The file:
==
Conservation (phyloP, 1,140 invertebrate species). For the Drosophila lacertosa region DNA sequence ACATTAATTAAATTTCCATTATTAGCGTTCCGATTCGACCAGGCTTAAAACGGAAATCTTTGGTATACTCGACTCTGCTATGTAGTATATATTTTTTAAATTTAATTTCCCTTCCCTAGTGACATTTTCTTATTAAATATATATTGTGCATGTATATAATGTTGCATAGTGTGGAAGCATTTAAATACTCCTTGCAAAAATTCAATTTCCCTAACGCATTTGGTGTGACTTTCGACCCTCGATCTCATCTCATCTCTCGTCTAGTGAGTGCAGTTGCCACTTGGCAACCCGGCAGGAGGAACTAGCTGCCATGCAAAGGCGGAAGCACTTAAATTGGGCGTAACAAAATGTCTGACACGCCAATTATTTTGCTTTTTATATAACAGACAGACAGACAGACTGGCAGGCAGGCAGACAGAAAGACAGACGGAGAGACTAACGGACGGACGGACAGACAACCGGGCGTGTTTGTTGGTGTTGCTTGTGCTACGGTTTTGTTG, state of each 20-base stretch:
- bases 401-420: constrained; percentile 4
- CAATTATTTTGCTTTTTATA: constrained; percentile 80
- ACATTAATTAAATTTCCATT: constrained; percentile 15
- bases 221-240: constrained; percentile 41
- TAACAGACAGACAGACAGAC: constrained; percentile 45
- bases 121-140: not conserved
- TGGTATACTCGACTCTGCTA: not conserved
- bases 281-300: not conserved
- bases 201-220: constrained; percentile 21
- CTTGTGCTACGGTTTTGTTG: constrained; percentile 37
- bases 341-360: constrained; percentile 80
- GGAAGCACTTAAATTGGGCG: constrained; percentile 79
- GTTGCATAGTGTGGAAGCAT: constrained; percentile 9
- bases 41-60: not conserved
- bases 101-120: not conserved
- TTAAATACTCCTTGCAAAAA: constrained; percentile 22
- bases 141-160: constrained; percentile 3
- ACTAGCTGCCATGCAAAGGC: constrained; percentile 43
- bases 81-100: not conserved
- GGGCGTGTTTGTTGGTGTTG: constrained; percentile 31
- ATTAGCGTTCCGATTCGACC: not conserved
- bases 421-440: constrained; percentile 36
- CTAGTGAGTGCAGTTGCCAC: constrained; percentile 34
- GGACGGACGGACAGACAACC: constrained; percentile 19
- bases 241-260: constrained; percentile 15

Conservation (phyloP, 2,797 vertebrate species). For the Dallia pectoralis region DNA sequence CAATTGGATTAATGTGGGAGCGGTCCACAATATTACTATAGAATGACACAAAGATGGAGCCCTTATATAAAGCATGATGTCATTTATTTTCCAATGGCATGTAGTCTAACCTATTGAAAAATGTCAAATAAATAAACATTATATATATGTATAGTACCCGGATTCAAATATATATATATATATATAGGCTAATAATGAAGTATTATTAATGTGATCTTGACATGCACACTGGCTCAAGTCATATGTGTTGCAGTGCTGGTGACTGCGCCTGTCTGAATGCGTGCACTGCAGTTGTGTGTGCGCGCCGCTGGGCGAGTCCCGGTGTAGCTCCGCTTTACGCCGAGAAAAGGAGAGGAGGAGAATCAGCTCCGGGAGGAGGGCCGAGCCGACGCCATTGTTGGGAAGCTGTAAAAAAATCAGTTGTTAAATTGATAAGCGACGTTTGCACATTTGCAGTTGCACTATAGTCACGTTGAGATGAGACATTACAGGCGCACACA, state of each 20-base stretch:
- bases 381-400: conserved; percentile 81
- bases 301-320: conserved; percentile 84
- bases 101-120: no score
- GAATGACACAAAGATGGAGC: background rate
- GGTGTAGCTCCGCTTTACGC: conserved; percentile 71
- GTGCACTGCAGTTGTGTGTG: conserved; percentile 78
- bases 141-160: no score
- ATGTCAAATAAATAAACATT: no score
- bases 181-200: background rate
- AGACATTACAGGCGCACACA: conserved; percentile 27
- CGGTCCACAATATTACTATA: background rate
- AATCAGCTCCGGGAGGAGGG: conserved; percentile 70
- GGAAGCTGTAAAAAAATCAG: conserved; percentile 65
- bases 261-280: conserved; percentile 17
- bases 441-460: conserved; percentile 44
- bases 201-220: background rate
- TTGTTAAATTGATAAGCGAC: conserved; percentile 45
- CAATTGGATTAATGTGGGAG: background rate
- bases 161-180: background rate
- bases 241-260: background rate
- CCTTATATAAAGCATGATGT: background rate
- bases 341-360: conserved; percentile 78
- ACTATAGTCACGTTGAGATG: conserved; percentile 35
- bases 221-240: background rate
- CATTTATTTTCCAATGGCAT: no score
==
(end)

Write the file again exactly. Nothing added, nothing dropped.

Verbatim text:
Conservation (phyloP, 1,140 invertebrate species). For the Drosophila lacertosa region DNA sequence ACATTAATTAAATTTCCATTATTAGCGTTCCGATTCGACCAGGCTTAAAACGGAAATCTTTGGTATACTCGACTCTGCTATGTAGTATATATTTTTTAAATTTAATTTCCCTTCCCTAGTGACATTTTCTTATTAAATATATATTGTGCATGTATATAATGTTGCATAGTGTGGAAGCATTTAAATACTCCTTGCAAAAATTCAATTTCCCTAACGCATTTGGTGTGACTTTCGACCCTCGATCTCATCTCATCTCTCGTCTAGTGAGTGCAGTTGCCACTTGGCAACCCGGCAGGAGGAACTAGCTGCCATGCAAAGGCGGAAGCACTTAAATTGGGCGTAACAAAATGTCTGACACGCCAATTATTTTGCTTTTTATATAACAGACAGACAGACAGACTGGCAGGCAGGCAGACAGAAAGACAGACGGAGAGACTAACGGACGGACGGACAGACAACCGGGCGTGTTTGTTGGTGTTGCTTGTGCTACGGTTTTGTTG, state of each 20-base stretch:
- bases 401-420: constrained; percentile 4
- CAATTATTTTGCTTTTTATA: constrained; percentile 80
- ACATTAATTAAATTTCCATT: constrained; percentile 15
- bases 221-240: constrained; percentile 41
- TAACAGACAGACAGACAGAC: constrained; percentile 45
- bases 121-140: not conserved
- TGGTATACTCGACTCTGCTA: not conserved
- bases 281-300: not conserved
- bases 201-220: constrained; percentile 21
- CTTGTGCTACGGTTTTGTTG: constrained; percentile 37
- bases 341-360: constrained; percentile 80
- GGAAGCACTTAAATTGGGCG: constrained; percentile 79
- GTTGCATAGTGTGGAAGCAT: constrained; percentile 9
- bases 41-60: not conserved
- bases 101-120: not conserved
- TTAAATACTCCTTGCAAAAA: constrained; percentile 22
- bases 141-160: constrained; percentile 3
- ACTAGCTGCCATGCAAAGGC: constrained; percentile 43
- bases 81-100: not conserved
- GGGCGTGTTTGTTGGTGTTG: constrained; percentile 31
- ATTAGCGTTCCGATTCGACC: not conserved
- bases 421-440: constrained; percentile 36
- CTAGTGAGTGCAGTTGCCAC: constrained; percentile 34
- GGACGGACGGACAGACAACC: constrained; percentile 19
- bases 241-260: constrained; percentile 15

Conservation (phyloP, 2,797 vertebrate species). For the Dallia pectoralis region DNA sequence CAATTGGATTAATGTGGGAGCGGTCCACAATATTACTATAGAATGACACAAAGATGGAGCCCTTATATAAAGCATGATGTCATTTATTTTCCAATGGCATGTAGTCTAACCTATTGAAAAATGTCAAATAAATAAACATTATATATATGTATAGTACCCGGATTCAAATATATATATATATATATAGGCTAATAATGAAGTATTATTAATGTGATCTTGACATGCACACTGGCTCAAGTCATATGTGTTGCAGTGCTGGTGACTGCGCCTGTCTGAATGCGTGCACTGCAGTTGTGTGTGCGCGCCGCTGGGCGAGTCCCGGTGTAGCTCCGCTTTACGCCGAGAAAAGGAGAGGAGGAGAATCAGCTCCGGGAGGAGGGCCGAGCCGACGCCATTGTTGGGAAGCTGTAAAAAAATCAGTTGTTAAATTGATAAGCGACGTTTGCACATTTGCAGTTGCACTATAGTCACGTTGAGATGAGACATTACAGGCGCACACA, state of each 20-base stretch:
- bases 381-400: conserved; percentile 81
- bases 301-320: conserved; percentile 84
- bases 101-120: no score
- GAATGACACAAAGATGGAGC: background rate
- GGTGTAGCTCCGCTTTACGC: conserved; percentile 71
- GTGCACTGCAGTTGTGTGTG: conserved; percentile 78
- bases 141-160: no score
- ATGTCAAATAAATAAACATT: no score
- bases 181-200: background rate
- AGACATTACAGGCGCACACA: conserved; percentile 27
- CGGTCCACAATATTACTATA: background rate
- AATCAGCTCCGGGAGGAGGG: conserved; percentile 70
- GGAAGCTGTAAAAAAATCAG: conserved; percentile 65
- bases 261-280: conserved; percentile 17
- bases 441-460: conserved; percentile 44
- bases 201-220: background rate
- TTGTTAAATTGATAAGCGAC: conserved; percentile 45
- CAATTGGATTAATGTGGGAG: background rate
- bases 161-180: background rate
- bases 241-260: background rate
- CCTTATATAAAGCATGATGT: background rate
- bases 341-360: conserved; percentile 78
- ACTATAGTCACGTTGAGATG: conserved; percentile 35
- bases 221-240: background rate
- CATTTATTTTCCAATGGCAT: no score